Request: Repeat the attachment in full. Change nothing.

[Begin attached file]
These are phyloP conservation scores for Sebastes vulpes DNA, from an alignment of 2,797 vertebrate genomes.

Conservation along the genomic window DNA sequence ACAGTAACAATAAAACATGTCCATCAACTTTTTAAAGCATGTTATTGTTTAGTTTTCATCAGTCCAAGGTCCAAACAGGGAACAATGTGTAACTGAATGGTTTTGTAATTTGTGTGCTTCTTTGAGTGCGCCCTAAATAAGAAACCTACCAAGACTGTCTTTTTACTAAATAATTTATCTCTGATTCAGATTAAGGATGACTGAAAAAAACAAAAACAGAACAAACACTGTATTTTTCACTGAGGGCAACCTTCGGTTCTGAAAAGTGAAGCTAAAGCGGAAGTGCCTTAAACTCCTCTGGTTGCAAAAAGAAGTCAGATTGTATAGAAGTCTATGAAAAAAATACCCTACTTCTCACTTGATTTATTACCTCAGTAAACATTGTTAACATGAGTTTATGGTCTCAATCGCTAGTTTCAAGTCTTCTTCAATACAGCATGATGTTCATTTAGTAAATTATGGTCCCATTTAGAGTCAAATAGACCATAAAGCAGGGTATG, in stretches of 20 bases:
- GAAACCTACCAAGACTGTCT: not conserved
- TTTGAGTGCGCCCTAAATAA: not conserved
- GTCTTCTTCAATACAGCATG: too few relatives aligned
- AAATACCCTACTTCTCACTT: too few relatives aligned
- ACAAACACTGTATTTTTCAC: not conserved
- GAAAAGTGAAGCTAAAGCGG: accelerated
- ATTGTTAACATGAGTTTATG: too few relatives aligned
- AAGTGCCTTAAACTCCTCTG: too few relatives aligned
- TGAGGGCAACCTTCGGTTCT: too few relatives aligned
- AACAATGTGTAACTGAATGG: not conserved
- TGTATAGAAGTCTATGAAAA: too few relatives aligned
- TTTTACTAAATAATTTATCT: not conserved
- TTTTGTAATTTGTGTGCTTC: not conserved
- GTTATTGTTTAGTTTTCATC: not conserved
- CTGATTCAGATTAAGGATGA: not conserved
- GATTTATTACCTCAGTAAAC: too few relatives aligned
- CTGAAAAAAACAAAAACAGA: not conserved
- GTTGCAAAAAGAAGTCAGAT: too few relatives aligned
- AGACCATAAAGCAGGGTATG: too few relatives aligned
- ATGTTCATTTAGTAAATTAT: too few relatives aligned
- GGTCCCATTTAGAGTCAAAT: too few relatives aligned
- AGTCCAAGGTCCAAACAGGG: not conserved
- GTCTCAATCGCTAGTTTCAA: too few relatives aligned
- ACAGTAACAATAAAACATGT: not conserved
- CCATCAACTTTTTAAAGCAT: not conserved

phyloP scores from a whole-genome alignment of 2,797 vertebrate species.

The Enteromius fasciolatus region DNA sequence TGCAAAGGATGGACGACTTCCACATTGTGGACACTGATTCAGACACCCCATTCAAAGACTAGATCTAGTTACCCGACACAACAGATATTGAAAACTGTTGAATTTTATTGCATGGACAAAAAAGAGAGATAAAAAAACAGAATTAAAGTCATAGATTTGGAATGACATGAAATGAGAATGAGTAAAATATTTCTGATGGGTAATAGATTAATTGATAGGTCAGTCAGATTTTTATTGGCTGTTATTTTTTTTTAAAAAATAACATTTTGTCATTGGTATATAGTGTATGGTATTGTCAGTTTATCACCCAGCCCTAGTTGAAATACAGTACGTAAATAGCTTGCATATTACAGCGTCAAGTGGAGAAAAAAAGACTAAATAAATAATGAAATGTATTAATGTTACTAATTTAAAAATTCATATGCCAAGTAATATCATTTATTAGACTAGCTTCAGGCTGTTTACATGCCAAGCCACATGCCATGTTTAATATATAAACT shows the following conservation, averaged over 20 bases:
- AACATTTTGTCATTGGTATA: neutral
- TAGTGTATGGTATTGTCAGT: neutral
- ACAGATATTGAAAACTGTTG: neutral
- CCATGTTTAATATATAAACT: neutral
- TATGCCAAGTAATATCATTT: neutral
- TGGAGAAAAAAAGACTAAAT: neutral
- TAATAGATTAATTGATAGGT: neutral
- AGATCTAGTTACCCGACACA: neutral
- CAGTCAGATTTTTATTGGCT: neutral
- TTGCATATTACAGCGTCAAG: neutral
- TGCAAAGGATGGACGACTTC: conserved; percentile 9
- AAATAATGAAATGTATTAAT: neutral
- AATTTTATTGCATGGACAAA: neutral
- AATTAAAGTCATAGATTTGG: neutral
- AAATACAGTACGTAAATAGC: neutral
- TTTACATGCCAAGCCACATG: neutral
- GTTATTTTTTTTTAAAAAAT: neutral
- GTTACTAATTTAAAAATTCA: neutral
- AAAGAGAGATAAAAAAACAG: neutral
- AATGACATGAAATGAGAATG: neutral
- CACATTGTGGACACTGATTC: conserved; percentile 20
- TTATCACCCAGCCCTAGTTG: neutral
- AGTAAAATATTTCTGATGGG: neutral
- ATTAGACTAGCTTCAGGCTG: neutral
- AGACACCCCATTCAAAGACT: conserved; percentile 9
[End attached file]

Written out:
These are phyloP conservation scores for Sebastes vulpes DNA, from an alignment of 2,797 vertebrate genomes.

Conservation along the genomic window DNA sequence ACAGTAACAATAAAACATGTCCATCAACTTTTTAAAGCATGTTATTGTTTAGTTTTCATCAGTCCAAGGTCCAAACAGGGAACAATGTGTAACTGAATGGTTTTGTAATTTGTGTGCTTCTTTGAGTGCGCCCTAAATAAGAAACCTACCAAGACTGTCTTTTTACTAAATAATTTATCTCTGATTCAGATTAAGGATGACTGAAAAAAACAAAAACAGAACAAACACTGTATTTTTCACTGAGGGCAACCTTCGGTTCTGAAAAGTGAAGCTAAAGCGGAAGTGCCTTAAACTCCTCTGGTTGCAAAAAGAAGTCAGATTGTATAGAAGTCTATGAAAAAAATACCCTACTTCTCACTTGATTTATTACCTCAGTAAACATTGTTAACATGAGTTTATGGTCTCAATCGCTAGTTTCAAGTCTTCTTCAATACAGCATGATGTTCATTTAGTAAATTATGGTCCCATTTAGAGTCAAATAGACCATAAAGCAGGGTATG, in stretches of 20 bases:
- GAAACCTACCAAGACTGTCT: not conserved
- TTTGAGTGCGCCCTAAATAA: not conserved
- GTCTTCTTCAATACAGCATG: too few relatives aligned
- AAATACCCTACTTCTCACTT: too few relatives aligned
- ACAAACACTGTATTTTTCAC: not conserved
- GAAAAGTGAAGCTAAAGCGG: accelerated
- ATTGTTAACATGAGTTTATG: too few relatives aligned
- AAGTGCCTTAAACTCCTCTG: too few relatives aligned
- TGAGGGCAACCTTCGGTTCT: too few relatives aligned
- AACAATGTGTAACTGAATGG: not conserved
- TGTATAGAAGTCTATGAAAA: too few relatives aligned
- TTTTACTAAATAATTTATCT: not conserved
- TTTTGTAATTTGTGTGCTTC: not conserved
- GTTATTGTTTAGTTTTCATC: not conserved
- CTGATTCAGATTAAGGATGA: not conserved
- GATTTATTACCTCAGTAAAC: too few relatives aligned
- CTGAAAAAAACAAAAACAGA: not conserved
- GTTGCAAAAAGAAGTCAGAT: too few relatives aligned
- AGACCATAAAGCAGGGTATG: too few relatives aligned
- ATGTTCATTTAGTAAATTAT: too few relatives aligned
- GGTCCCATTTAGAGTCAAAT: too few relatives aligned
- AGTCCAAGGTCCAAACAGGG: not conserved
- GTCTCAATCGCTAGTTTCAA: too few relatives aligned
- ACAGTAACAATAAAACATGT: not conserved
- CCATCAACTTTTTAAAGCAT: not conserved

phyloP scores from a whole-genome alignment of 2,797 vertebrate species.

The Enteromius fasciolatus region DNA sequence TGCAAAGGATGGACGACTTCCACATTGTGGACACTGATTCAGACACCCCATTCAAAGACTAGATCTAGTTACCCGACACAACAGATATTGAAAACTGTTGAATTTTATTGCATGGACAAAAAAGAGAGATAAAAAAACAGAATTAAAGTCATAGATTTGGAATGACATGAAATGAGAATGAGTAAAATATTTCTGATGGGTAATAGATTAATTGATAGGTCAGTCAGATTTTTATTGGCTGTTATTTTTTTTTAAAAAATAACATTTTGTCATTGGTATATAGTGTATGGTATTGTCAGTTTATCACCCAGCCCTAGTTGAAATACAGTACGTAAATAGCTTGCATATTACAGCGTCAAGTGGAGAAAAAAAGACTAAATAAATAATGAAATGTATTAATGTTACTAATTTAAAAATTCATATGCCAAGTAATATCATTTATTAGACTAGCTTCAGGCTGTTTACATGCCAAGCCACATGCCATGTTTAATATATAAACT shows the following conservation, averaged over 20 bases:
- AACATTTTGTCATTGGTATA: neutral
- TAGTGTATGGTATTGTCAGT: neutral
- ACAGATATTGAAAACTGTTG: neutral
- CCATGTTTAATATATAAACT: neutral
- TATGCCAAGTAATATCATTT: neutral
- TGGAGAAAAAAAGACTAAAT: neutral
- TAATAGATTAATTGATAGGT: neutral
- AGATCTAGTTACCCGACACA: neutral
- CAGTCAGATTTTTATTGGCT: neutral
- TTGCATATTACAGCGTCAAG: neutral
- TGCAAAGGATGGACGACTTC: conserved; percentile 9
- AAATAATGAAATGTATTAAT: neutral
- AATTTTATTGCATGGACAAA: neutral
- AATTAAAGTCATAGATTTGG: neutral
- AAATACAGTACGTAAATAGC: neutral
- TTTACATGCCAAGCCACATG: neutral
- GTTATTTTTTTTTAAAAAAT: neutral
- GTTACTAATTTAAAAATTCA: neutral
- AAAGAGAGATAAAAAAACAG: neutral
- AATGACATGAAATGAGAATG: neutral
- CACATTGTGGACACTGATTC: conserved; percentile 20
- TTATCACCCAGCCCTAGTTG: neutral
- AGTAAAATATTTCTGATGGG: neutral
- ATTAGACTAGCTTCAGGCTG: neutral
- AGACACCCCATTCAAAGACT: conserved; percentile 9